Skip to main content

VA Earns Second Place in Cybersecurity Competition

News | November 6, 2019 | IT Strategic Communication | Views: 295

The Department of Veterans Affairs Cyber Security Operations Center (VA-CSOC) team recently demonstrated the Department’s cybersecurity prowess in the Federal Cyber Fire Puzzle Challenge, which was sponsored by the Department of Energy integrated Joint Cybersecurity Coordination Center. The VA-CSOC team, which included Ashraf Aziz, Matthew Benton, James Brackett, Allen Butler, Jesse Hutchinson, Alvin Nham, Khristopher Tolbert, and Sean Thompson, placed second after competing against 14 other teams representing federal and military agencies, including the Army, the Navy, and the Department of Homeland Security. The CSOC team’s achievement in the competition underscored VA’s recognized role as a cybersecurity leader among peer agencies.

The competition challenged teams’ critical thinking on a variety of cybersecurity areas, including “No Code,” steganography, digital forensics, and code breaking. One example puzzle included a simple music file with no instructions. After careful deliberation, the team managed to deconstruct the file and found a secret message hidden inside a series of folders with a text file and the answer. Hiding files is a common hacking technique that allows threats to slip through filters undetected, so puzzles like this help train staff to recognize these types of attacks.

The eight-person VA-CSOC team, composed of federal and contract staff, worked together to solve these multi-disciplinary puzzles. Sean Thompson, VA-CSOC team leader, emphasized that creative and collaborative problem solving was key because no single team member knew everything necessary to complete each challenge. “It takes a lot of different layers and skills for problem solving,” said Mr. Thompson.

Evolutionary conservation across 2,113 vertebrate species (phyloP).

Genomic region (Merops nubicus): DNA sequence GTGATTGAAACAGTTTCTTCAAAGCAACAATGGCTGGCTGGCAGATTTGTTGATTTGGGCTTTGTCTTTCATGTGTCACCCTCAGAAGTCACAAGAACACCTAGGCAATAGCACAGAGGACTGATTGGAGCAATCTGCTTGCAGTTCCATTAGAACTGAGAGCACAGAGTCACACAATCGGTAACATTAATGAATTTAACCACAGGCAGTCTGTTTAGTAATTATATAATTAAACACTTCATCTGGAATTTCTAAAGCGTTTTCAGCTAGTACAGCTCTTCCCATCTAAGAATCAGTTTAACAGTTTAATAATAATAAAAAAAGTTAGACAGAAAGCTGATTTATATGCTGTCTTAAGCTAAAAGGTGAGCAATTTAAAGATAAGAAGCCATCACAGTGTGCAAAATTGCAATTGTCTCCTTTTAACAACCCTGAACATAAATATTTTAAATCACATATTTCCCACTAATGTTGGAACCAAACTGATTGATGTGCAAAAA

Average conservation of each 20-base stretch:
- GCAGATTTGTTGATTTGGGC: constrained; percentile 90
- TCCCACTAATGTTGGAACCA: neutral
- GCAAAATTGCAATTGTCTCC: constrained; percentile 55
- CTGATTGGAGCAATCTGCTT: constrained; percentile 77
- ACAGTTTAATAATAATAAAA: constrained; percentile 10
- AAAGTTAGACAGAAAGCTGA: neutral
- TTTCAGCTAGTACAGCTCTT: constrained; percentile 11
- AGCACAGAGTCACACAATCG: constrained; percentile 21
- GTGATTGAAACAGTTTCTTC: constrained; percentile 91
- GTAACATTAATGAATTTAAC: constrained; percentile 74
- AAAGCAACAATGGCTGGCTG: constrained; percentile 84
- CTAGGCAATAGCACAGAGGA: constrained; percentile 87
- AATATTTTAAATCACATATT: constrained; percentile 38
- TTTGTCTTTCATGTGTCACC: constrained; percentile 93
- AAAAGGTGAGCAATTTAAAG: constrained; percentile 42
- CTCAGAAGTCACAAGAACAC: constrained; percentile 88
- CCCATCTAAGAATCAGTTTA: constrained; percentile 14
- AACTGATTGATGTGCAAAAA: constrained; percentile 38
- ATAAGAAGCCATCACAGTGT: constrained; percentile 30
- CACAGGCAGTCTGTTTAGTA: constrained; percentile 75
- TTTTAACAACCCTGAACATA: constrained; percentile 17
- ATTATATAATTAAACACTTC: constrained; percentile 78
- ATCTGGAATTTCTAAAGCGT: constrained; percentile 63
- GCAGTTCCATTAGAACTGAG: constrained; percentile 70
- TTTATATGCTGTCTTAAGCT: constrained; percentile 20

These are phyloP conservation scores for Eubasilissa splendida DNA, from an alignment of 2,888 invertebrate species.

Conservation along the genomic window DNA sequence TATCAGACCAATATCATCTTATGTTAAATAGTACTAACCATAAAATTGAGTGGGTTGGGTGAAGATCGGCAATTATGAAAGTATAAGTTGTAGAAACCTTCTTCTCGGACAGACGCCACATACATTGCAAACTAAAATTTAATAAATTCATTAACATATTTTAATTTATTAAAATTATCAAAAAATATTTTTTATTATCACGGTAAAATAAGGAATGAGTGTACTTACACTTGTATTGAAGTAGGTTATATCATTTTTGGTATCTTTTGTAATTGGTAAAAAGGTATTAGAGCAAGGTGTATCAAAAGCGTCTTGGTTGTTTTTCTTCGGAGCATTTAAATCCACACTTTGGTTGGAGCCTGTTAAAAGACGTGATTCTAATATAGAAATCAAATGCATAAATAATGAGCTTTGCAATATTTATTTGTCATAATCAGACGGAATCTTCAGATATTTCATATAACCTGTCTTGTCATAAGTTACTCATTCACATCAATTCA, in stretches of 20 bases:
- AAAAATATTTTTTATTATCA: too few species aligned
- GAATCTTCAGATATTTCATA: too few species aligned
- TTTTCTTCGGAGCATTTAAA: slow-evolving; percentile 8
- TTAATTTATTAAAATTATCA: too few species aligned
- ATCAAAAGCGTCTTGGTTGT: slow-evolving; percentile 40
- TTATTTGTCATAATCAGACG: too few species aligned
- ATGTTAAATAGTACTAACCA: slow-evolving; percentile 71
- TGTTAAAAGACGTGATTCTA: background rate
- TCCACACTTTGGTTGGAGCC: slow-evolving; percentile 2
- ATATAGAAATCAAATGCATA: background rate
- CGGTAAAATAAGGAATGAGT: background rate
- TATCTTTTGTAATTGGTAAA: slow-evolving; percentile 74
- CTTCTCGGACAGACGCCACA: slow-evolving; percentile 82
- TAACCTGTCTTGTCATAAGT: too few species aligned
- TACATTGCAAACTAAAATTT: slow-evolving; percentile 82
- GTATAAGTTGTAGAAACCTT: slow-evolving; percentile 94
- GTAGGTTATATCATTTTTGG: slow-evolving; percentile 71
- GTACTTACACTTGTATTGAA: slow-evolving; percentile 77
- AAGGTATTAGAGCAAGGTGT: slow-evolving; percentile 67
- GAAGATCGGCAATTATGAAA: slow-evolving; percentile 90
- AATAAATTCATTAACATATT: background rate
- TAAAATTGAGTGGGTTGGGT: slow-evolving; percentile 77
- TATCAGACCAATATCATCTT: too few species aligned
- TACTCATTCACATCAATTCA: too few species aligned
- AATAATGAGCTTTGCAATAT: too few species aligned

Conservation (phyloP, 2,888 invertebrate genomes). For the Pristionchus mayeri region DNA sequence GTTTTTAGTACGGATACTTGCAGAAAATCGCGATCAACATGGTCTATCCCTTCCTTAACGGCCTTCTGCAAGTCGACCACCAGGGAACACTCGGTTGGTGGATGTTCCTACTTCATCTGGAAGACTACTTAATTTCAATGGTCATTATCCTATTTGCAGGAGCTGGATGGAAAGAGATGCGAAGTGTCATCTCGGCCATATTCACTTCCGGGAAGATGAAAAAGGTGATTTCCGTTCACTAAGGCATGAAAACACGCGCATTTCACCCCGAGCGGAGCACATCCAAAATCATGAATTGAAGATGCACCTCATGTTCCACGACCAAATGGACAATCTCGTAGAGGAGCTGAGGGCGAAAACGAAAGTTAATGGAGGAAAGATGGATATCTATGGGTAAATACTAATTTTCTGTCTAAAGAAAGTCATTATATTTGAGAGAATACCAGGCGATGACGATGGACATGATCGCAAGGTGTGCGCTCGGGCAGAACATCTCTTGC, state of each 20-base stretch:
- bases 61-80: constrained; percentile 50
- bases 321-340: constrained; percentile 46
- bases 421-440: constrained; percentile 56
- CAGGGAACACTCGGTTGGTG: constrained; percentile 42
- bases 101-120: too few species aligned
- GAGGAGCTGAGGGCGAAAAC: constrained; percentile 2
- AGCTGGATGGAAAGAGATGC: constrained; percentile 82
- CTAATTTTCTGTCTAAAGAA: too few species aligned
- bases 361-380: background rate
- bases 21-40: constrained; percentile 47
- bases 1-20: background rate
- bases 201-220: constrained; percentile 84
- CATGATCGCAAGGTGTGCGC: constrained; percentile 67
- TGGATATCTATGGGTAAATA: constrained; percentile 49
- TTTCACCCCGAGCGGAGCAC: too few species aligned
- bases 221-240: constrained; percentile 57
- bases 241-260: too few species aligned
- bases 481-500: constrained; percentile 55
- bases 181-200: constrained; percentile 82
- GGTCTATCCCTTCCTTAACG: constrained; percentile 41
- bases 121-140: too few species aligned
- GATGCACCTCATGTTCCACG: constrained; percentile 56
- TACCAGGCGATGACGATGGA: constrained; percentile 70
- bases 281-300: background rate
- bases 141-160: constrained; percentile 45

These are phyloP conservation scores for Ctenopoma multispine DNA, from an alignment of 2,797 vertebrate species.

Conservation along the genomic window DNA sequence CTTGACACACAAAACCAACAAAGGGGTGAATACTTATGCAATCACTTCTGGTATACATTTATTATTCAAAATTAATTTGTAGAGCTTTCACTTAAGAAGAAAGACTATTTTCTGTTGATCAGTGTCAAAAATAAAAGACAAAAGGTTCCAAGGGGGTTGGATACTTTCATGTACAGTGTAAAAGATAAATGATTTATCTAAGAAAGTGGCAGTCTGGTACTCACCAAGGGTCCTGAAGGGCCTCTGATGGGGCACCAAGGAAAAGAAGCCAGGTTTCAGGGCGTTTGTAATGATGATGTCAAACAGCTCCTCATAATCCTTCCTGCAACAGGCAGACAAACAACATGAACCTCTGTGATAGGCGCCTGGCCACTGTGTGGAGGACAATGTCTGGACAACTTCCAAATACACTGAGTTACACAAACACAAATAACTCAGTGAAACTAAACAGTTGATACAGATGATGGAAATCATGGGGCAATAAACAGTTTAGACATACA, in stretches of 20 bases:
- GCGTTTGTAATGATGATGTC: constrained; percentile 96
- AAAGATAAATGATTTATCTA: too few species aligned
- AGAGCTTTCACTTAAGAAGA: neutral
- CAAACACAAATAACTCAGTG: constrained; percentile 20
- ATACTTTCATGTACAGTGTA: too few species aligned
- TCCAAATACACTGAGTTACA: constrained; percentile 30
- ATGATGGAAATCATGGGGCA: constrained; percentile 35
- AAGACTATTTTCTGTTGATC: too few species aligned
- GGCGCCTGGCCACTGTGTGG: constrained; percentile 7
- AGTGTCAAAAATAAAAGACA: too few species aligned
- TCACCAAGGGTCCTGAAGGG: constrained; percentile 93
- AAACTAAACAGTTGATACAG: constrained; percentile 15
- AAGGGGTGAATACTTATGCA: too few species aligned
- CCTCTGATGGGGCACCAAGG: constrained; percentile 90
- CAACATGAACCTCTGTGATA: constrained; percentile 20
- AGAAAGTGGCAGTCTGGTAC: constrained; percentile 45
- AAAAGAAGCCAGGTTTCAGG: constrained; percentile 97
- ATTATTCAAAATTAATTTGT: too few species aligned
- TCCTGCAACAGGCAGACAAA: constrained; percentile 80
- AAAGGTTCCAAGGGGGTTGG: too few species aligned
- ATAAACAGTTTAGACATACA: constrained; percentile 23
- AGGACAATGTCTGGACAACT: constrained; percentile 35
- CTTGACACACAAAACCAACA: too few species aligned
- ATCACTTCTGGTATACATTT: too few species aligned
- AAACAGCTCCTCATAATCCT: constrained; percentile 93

“CSOC’s second place finish shows that VA is one of the elite cybersecurity teams in the government, ensuring that Veterans’ data is safe and secure,” said Mr. Cunningham, VA’s Chief Information Security Officer.

The team worked remotely in shifts to tackle the puzzles. As team members rotated, they handed off crucial information—echoing how these and other cybersecurity professionals also handle issues in the real world. As Mr. Thompson explained, “Handing off information is a critical skill in-and-of-itself.”

The team’s success in the competition demonstrates the organization’s ongoing commitment to securing VA’s systems and Veterans’ data.

Disclaimer

This page includes links to other websites outside our control and jurisdiction. VA is not responsible for the privacy practices or the content of non-VA Web sites. We encourage you to review the privacy policy or terms and conditions of those sites to fully understand what information is collected and how it is used.

Page last updated on November 6, 2019